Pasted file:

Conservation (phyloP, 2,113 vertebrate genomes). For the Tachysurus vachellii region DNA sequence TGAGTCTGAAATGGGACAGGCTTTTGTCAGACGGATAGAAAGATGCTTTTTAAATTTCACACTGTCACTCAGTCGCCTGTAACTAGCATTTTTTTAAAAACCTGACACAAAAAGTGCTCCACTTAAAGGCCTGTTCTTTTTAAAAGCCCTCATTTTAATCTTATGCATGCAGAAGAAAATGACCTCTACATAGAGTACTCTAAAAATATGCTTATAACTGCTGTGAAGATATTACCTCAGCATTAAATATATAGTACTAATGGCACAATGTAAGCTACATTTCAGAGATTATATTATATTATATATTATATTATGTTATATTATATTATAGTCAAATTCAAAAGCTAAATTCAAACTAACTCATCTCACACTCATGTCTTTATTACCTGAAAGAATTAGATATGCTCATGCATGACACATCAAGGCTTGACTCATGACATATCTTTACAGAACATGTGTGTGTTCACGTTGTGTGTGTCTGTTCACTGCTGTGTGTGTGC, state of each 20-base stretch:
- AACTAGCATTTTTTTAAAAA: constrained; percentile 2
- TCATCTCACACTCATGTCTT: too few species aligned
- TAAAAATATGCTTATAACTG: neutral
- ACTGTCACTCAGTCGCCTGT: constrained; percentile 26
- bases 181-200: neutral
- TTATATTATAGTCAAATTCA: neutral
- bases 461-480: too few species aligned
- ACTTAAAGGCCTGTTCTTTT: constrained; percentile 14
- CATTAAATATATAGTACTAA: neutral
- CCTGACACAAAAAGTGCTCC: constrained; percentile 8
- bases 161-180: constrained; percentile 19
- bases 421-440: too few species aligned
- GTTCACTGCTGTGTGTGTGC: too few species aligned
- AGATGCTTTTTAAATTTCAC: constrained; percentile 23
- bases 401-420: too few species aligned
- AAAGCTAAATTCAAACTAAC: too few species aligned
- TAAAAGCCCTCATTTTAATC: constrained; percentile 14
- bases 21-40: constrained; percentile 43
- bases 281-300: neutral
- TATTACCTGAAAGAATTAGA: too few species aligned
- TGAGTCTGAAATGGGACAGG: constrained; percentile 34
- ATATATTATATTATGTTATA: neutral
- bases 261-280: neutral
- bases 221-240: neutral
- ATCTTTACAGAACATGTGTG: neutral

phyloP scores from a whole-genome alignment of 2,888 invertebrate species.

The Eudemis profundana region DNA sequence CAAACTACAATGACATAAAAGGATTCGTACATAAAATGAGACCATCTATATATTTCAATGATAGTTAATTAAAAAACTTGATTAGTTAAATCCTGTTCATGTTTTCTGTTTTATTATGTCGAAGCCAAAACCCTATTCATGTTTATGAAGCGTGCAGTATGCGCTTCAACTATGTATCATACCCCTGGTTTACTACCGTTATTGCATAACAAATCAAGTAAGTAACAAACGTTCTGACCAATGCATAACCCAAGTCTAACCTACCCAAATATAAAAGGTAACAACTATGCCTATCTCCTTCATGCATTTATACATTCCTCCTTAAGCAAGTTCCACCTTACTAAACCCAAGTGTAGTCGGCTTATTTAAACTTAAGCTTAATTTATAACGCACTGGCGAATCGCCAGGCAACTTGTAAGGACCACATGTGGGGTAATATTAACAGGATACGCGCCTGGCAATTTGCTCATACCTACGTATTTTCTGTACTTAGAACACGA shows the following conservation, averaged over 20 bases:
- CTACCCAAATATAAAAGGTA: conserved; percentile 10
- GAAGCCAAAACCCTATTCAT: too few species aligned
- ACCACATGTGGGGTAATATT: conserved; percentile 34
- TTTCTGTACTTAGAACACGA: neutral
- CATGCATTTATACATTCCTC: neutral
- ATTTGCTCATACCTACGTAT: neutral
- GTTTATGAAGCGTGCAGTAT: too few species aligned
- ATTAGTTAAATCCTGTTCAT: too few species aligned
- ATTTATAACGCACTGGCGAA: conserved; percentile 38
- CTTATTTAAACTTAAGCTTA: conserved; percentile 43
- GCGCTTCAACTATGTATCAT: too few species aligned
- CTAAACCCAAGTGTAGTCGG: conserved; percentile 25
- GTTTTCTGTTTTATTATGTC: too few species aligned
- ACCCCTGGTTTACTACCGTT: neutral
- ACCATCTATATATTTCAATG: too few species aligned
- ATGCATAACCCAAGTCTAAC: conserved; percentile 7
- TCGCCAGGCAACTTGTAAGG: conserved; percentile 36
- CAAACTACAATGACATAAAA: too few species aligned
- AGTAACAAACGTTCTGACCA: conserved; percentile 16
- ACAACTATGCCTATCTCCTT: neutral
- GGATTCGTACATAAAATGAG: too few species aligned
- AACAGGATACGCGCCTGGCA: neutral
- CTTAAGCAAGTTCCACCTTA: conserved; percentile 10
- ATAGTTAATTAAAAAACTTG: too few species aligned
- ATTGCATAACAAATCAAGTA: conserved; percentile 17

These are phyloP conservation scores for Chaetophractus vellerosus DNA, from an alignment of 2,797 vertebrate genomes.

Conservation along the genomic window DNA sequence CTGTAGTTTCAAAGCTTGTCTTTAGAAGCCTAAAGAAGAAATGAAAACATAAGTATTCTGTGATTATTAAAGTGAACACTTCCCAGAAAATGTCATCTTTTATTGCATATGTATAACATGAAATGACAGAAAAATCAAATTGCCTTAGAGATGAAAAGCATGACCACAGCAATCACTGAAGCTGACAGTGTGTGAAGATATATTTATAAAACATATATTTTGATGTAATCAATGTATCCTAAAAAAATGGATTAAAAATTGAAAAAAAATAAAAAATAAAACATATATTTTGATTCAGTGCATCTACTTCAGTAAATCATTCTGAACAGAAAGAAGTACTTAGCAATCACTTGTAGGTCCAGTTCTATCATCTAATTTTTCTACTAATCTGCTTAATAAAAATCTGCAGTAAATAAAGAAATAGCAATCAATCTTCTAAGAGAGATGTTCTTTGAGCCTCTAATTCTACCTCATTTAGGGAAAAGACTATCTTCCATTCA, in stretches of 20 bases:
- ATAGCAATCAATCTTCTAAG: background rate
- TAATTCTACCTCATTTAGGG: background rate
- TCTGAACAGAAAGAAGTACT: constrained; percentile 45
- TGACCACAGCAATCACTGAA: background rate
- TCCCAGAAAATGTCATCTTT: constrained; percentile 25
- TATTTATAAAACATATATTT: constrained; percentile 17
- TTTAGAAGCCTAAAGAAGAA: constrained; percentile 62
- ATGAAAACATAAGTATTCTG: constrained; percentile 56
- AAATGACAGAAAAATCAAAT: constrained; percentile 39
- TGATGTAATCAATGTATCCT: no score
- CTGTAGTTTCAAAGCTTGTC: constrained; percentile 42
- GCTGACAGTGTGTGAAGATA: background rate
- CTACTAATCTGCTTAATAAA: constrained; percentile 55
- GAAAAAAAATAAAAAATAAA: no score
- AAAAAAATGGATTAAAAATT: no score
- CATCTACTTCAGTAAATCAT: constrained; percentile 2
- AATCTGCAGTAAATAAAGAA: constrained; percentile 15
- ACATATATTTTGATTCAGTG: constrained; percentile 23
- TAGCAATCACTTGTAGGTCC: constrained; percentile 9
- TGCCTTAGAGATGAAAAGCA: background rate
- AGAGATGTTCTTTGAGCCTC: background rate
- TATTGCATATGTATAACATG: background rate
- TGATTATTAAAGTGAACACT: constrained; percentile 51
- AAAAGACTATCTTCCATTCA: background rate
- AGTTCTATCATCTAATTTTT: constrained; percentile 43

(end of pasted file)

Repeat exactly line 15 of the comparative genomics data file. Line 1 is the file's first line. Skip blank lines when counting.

- AGATGCTTTTTAAATTTCAC: constrained; percentile 23